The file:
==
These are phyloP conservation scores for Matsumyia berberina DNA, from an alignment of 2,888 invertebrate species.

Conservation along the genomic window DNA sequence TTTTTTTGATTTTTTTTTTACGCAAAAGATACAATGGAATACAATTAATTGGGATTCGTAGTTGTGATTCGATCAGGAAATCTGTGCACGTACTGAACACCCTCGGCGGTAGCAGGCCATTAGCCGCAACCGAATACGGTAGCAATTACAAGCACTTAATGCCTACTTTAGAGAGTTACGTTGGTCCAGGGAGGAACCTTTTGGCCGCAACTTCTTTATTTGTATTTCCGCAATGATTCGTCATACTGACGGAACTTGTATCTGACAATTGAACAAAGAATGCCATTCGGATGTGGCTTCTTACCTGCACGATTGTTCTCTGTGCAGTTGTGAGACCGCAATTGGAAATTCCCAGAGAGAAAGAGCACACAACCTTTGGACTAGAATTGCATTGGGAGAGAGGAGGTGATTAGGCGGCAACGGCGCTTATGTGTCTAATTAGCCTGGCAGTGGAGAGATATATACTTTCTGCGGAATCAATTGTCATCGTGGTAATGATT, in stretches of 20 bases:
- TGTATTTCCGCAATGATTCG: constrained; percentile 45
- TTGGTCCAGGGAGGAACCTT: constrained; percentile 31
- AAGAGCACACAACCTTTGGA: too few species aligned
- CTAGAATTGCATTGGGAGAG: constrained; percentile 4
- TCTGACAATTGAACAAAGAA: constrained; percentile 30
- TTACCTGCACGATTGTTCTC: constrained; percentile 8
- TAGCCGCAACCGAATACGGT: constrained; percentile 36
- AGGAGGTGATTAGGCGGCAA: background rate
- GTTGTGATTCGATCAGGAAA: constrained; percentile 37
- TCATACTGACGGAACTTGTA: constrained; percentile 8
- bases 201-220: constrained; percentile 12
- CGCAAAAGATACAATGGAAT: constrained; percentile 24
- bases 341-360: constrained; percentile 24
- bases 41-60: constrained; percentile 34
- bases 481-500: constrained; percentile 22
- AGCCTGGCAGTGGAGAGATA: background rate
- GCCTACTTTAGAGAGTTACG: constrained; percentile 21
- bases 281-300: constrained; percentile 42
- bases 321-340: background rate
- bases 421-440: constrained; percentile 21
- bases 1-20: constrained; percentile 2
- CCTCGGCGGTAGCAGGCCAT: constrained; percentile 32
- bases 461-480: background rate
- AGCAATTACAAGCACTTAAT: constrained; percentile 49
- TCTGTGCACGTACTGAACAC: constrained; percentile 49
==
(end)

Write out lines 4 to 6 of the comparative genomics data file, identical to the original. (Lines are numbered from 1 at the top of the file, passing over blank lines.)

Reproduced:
- TTGGTCCAGGGAGGAACCTT: constrained; percentile 31
- AAGAGCACACAACCTTTGGA: too few species aligned
- CTAGAATTGCATTGGGAGAG: constrained; percentile 4